"The King of the Big Screen" (5 mins.) touches on the desperation of the movies to battle the rise of television with the rise of Zanuck's CinemaScope (and The Robe), covering the abortive Todd-AO revolution and segueing into CinemaScope 55--the medium through which The King and I was brought to the screen. "The King and I: Stage Version" (17 mins.) talks of Zanuck's passion for the project and dedication to remaining faithful to the stage triumph (Rivas is interviewed and first asked if this man of colour would "work with a woman of colour"); "The Royal Archives" (3 mins.) examines in short shrift Leonowens's book and Margaret Landon's novelization of the same; and the centrepiece, as has been the case with every one of Fox's R&H DVDs thus far, consists of clips from a 1954 television special featuring "live" performances of songs from the musical. Here, Brynner and Patricia Morrison (Lawrence, quite ill, was apparently unavailable) do "Getting to Know You" and "A Puzzlement" in a total of ten minutes. An additional song, cut from the film, "Shall I Tell You What I Think of You" (4 mins.), is sourced from the cast recording to accompany a series of B&W photos from the production. Capping the sterling package: "Restoring CinemaScope 55" (7 mins.), an instructive piece that's unsurprising but worth a spin; seven Movietone reels covering the premiere, the Oscars (with Ingrid Bergman's and Yul Brynner's wins), and so on--none of them running longer than two minutes; three trailers for the film plus one for John Cromwell's 1946 Anna and the King of Siam, in which the Siamese lovers are burned together on the stake by evil King, Rex Harrison; and an extensive stills gallery.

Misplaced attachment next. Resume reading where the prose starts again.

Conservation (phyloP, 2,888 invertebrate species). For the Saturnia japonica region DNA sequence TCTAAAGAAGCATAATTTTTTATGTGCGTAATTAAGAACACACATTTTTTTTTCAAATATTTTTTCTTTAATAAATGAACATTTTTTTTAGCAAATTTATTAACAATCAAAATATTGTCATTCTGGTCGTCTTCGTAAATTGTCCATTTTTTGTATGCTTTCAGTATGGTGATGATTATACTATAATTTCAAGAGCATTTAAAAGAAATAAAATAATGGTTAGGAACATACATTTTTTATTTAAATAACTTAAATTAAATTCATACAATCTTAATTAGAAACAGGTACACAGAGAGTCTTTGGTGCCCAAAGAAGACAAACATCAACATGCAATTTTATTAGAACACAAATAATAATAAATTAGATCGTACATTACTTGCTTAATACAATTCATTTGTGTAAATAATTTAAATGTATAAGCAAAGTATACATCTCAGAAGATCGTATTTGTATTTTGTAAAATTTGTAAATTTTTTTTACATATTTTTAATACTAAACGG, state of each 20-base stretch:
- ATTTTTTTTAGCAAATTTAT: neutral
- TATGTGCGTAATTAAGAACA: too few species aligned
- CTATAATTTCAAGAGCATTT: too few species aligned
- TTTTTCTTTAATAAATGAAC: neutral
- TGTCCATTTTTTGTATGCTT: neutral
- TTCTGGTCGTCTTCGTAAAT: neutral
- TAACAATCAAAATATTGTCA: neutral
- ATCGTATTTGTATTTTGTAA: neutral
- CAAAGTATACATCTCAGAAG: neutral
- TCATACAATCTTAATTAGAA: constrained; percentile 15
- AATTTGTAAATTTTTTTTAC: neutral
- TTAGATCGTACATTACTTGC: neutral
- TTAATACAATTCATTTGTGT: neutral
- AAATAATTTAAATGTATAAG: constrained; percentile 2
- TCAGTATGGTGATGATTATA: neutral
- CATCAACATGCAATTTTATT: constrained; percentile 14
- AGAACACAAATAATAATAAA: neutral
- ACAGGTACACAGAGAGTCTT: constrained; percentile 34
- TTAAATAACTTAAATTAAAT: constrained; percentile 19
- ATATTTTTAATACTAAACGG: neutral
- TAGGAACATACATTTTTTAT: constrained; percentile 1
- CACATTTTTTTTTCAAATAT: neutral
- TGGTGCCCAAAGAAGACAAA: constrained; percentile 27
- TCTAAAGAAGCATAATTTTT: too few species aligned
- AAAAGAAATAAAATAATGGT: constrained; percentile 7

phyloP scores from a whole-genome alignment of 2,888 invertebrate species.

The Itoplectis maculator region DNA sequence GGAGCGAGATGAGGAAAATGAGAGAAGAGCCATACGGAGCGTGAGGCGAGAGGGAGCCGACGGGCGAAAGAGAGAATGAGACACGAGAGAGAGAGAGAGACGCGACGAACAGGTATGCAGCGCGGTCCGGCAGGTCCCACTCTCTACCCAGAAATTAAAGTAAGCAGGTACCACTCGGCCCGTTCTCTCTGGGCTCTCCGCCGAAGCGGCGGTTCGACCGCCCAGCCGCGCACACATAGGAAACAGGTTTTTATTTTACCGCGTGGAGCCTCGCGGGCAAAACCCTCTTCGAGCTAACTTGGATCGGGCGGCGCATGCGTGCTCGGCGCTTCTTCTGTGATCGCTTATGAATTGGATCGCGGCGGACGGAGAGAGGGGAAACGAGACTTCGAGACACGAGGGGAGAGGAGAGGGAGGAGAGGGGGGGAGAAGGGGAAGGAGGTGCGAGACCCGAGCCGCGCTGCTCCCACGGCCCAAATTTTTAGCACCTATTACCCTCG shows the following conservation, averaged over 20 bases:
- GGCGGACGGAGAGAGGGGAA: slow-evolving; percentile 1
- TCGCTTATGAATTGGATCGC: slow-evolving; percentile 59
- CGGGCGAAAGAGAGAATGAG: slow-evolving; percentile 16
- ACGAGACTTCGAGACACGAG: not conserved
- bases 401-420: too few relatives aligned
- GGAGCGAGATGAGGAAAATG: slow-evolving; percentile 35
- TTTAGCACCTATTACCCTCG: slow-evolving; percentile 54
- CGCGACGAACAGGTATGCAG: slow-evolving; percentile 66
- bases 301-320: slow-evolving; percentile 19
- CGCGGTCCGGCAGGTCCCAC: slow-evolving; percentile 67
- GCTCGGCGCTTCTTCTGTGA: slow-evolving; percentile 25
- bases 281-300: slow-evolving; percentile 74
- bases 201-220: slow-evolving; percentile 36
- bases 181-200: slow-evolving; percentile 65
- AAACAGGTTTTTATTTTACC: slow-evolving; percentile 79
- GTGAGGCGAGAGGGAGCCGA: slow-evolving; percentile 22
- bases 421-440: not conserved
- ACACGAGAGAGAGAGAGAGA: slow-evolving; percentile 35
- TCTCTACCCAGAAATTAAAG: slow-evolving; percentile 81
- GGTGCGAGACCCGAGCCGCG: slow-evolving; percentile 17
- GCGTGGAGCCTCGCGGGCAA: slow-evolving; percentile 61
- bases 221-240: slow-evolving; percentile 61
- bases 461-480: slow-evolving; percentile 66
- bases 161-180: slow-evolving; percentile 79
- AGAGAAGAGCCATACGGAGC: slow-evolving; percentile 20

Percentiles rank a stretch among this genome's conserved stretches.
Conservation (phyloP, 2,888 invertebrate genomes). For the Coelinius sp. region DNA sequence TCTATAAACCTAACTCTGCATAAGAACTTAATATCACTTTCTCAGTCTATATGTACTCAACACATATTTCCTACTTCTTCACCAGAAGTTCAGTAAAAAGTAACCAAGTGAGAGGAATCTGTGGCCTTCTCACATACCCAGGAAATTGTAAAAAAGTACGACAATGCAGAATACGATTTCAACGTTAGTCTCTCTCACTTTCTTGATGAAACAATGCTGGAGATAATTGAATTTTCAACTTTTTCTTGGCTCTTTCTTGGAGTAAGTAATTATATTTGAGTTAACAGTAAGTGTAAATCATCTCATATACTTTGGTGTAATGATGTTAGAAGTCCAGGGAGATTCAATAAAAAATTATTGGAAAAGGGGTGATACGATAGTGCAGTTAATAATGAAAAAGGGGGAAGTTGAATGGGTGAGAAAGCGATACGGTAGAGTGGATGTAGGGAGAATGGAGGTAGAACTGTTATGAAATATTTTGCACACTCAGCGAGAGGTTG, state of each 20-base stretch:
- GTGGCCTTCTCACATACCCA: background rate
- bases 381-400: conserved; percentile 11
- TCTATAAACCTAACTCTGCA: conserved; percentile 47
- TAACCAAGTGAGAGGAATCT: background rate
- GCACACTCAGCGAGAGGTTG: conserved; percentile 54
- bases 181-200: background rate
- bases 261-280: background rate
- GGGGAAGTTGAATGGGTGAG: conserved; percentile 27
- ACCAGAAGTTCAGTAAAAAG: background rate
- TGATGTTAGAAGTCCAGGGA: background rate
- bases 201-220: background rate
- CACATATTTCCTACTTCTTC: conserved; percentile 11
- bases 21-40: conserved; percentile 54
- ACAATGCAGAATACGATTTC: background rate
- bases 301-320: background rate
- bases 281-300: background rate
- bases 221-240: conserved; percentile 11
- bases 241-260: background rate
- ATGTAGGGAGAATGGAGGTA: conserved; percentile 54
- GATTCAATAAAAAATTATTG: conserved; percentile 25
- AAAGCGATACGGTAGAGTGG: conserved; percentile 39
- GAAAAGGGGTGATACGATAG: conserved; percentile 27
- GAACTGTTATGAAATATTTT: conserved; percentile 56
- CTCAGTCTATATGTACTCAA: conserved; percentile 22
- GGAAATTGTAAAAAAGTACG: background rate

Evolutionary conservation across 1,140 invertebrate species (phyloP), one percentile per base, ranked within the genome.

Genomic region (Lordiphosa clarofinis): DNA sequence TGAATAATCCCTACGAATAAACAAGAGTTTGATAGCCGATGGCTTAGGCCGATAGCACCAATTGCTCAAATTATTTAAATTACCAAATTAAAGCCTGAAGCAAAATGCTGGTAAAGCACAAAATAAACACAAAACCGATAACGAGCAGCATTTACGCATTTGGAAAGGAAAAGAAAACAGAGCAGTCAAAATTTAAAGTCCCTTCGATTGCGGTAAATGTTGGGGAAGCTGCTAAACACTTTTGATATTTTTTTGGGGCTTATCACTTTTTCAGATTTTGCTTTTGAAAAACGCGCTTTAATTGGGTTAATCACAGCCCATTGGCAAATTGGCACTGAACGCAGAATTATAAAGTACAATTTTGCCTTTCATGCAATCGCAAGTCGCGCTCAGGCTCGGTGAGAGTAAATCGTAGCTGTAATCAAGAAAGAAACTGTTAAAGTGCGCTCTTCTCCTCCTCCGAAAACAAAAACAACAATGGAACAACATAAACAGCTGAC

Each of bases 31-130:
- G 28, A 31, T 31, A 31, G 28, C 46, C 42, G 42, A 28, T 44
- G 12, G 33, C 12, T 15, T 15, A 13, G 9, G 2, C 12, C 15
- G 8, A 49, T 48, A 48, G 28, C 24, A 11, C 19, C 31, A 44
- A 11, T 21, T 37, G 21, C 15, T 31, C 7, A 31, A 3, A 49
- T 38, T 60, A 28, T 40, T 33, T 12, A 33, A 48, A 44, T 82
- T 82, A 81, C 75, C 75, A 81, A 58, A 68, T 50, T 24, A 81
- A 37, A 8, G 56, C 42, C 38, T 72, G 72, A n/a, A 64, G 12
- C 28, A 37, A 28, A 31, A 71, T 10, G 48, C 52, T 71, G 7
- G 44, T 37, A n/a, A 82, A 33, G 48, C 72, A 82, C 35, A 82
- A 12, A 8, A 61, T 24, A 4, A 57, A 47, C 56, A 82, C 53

The third film shot in the Todd-AO process but the first to not require two versions to be shot simultaneously, South Pacific initially found life in a travelling roadshow version running fourteen minutes longer. Restored as the centrepiece of the second disc of Fox's new Collector's Edition, the elided elements are of a markedly poorer quality, making running commentator Richard Barrios's trainspotting of them largely unnecessary--although the rest of his observations and anecdotes add immeasurably to a historical appreciation of the piece. The same can't be said for the commentary from R&H Association president Ted Chapin and theatre scribe Gerard Alessandrini, who team up for a breathless, useless journey through continuity errors and suspect analysis. Their saying that the original South Pacific was written for Mary Martin and Ezio Pinza stands in tension against every history of the play I've read and, more, in contrast to the play-first mentality that is Rodgers & Hammerstein's primary influence in the rethinking of the modern musical. To drop this little bombshell and then wander away from it in a cloud of giggles and empty praise speaks to me of a little sloth and a lot of arrogance. Who'd challenge these guys, right? At any rate, Disc One houses a beautiful 2.20:1 anamorphic widescreen transfer of the Todd-AO source that reproduces the brilliance of the natural locations with fidelity and separation. The "I'm Gonna Wash That Man Right Outa My Hair" sequence, shot without colour filters of any kind, practically sparkles; it's a glimpse at what might've been had Logan and company not decided they were responsible for inventing planetarium reefer shows. At the end of the day, it's probably just another example of the untenable responsibility of justifying the expense of new technology harpooning good old-fashioned common sense. Lively, directional Dolby Digital 5.0 audio accompanies the feature.